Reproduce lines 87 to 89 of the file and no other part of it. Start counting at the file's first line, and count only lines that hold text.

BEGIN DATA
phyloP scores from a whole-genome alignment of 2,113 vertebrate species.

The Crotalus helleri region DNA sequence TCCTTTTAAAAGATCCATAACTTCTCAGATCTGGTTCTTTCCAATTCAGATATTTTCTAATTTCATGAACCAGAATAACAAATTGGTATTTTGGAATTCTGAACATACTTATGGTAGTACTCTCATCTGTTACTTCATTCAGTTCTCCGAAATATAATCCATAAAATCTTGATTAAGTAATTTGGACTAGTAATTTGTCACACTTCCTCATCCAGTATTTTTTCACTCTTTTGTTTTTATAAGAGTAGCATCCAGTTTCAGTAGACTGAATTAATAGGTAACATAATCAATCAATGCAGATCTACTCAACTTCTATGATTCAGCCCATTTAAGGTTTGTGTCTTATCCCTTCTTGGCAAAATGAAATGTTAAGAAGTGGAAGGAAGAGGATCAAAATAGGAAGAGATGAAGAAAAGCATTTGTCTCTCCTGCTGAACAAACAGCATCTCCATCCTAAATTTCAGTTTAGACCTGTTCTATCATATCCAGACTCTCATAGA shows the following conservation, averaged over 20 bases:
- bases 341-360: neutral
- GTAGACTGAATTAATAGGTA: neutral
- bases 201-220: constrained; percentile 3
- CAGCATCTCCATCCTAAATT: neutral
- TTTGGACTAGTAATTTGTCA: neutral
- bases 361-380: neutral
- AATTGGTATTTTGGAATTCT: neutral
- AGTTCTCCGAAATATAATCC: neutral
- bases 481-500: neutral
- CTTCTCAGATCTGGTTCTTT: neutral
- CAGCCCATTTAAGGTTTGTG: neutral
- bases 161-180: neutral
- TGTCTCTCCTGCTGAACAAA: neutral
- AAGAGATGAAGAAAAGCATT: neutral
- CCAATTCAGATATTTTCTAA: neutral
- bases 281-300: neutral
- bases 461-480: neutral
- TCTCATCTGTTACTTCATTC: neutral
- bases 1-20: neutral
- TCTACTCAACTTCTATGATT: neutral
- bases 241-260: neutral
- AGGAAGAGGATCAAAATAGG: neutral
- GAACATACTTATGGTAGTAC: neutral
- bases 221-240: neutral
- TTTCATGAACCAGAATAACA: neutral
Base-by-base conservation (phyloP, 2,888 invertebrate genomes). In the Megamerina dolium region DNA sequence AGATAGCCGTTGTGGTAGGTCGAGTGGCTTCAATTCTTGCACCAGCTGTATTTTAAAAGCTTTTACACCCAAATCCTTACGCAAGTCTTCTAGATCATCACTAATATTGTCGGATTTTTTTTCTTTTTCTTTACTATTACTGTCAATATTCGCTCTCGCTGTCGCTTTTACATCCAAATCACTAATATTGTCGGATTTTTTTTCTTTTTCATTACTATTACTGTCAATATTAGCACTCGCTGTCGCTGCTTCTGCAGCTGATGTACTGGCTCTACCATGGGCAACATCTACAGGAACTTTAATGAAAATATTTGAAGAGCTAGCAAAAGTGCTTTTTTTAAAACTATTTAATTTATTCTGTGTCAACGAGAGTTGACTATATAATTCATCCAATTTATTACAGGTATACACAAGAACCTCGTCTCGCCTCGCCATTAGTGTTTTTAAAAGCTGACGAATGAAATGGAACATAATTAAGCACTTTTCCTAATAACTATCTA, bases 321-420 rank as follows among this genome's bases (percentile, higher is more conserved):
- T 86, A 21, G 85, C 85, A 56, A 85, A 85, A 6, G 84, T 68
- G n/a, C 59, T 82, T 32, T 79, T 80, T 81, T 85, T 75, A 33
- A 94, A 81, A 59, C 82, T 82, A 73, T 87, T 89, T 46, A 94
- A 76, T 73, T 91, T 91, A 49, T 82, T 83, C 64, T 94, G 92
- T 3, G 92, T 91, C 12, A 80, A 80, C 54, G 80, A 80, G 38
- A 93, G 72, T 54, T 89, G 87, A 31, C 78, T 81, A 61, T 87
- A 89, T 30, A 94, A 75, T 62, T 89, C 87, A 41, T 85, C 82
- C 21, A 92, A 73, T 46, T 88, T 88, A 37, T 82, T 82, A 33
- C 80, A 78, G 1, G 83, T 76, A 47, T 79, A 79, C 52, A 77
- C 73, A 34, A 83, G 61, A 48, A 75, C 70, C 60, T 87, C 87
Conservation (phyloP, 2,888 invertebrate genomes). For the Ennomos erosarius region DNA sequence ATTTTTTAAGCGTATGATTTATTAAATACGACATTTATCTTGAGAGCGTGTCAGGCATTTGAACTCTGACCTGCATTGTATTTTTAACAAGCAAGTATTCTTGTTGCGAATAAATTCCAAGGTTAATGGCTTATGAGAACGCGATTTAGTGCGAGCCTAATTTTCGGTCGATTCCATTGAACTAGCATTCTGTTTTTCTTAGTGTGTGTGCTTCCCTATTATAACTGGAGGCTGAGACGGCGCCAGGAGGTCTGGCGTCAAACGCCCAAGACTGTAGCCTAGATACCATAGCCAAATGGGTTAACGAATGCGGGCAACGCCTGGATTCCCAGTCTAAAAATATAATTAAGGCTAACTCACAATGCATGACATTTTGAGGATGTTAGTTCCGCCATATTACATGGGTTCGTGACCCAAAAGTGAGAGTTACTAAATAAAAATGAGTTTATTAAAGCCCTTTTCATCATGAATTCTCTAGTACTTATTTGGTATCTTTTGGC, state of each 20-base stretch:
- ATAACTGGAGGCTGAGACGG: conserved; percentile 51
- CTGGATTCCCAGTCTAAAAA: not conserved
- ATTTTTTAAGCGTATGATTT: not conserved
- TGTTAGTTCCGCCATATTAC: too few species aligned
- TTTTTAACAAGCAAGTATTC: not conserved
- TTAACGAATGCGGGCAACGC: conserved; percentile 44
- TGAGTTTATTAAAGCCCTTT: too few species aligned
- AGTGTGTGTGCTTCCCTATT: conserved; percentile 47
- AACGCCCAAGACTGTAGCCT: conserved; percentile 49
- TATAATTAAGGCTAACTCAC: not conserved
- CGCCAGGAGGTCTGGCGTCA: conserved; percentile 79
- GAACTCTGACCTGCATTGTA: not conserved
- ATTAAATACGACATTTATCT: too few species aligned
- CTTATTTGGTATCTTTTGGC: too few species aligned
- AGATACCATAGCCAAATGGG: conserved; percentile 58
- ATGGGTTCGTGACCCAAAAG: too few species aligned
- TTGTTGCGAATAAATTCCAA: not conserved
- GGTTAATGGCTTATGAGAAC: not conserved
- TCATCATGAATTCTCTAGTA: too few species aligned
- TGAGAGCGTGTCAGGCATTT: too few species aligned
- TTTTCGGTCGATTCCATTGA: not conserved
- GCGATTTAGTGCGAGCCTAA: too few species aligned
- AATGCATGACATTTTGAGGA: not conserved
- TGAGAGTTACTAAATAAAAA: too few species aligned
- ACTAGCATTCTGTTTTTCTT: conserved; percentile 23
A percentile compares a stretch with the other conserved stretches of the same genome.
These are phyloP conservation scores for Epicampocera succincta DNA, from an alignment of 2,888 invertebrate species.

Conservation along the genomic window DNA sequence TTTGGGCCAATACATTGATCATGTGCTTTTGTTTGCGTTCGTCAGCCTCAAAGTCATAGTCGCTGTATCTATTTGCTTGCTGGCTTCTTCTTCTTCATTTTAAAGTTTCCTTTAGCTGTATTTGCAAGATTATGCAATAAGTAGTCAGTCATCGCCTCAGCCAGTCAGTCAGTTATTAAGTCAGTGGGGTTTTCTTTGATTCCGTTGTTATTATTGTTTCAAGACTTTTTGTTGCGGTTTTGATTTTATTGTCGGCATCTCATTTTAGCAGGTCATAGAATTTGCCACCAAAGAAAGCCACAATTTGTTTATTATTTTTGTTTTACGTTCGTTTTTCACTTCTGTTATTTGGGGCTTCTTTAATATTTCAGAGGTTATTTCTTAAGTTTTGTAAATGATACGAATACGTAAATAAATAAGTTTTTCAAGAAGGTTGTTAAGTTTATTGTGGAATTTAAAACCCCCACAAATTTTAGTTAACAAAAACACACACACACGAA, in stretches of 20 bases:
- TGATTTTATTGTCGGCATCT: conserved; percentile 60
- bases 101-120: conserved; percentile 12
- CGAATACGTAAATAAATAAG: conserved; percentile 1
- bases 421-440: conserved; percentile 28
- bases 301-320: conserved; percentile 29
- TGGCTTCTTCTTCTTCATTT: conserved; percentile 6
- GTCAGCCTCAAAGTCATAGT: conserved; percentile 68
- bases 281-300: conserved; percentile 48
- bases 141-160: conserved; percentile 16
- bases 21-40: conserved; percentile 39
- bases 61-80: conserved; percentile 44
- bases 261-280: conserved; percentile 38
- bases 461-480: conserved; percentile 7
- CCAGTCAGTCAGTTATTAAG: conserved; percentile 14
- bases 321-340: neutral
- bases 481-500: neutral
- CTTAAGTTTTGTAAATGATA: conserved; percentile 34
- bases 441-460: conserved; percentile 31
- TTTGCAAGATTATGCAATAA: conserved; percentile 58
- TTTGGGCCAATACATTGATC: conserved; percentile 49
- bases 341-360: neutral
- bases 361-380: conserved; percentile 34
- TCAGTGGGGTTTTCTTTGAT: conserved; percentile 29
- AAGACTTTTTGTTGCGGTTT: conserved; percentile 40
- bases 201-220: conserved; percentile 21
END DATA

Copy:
- TTTGGGCCAATACATTGATC: conserved; percentile 49
- bases 341-360: neutral
- bases 361-380: conserved; percentile 34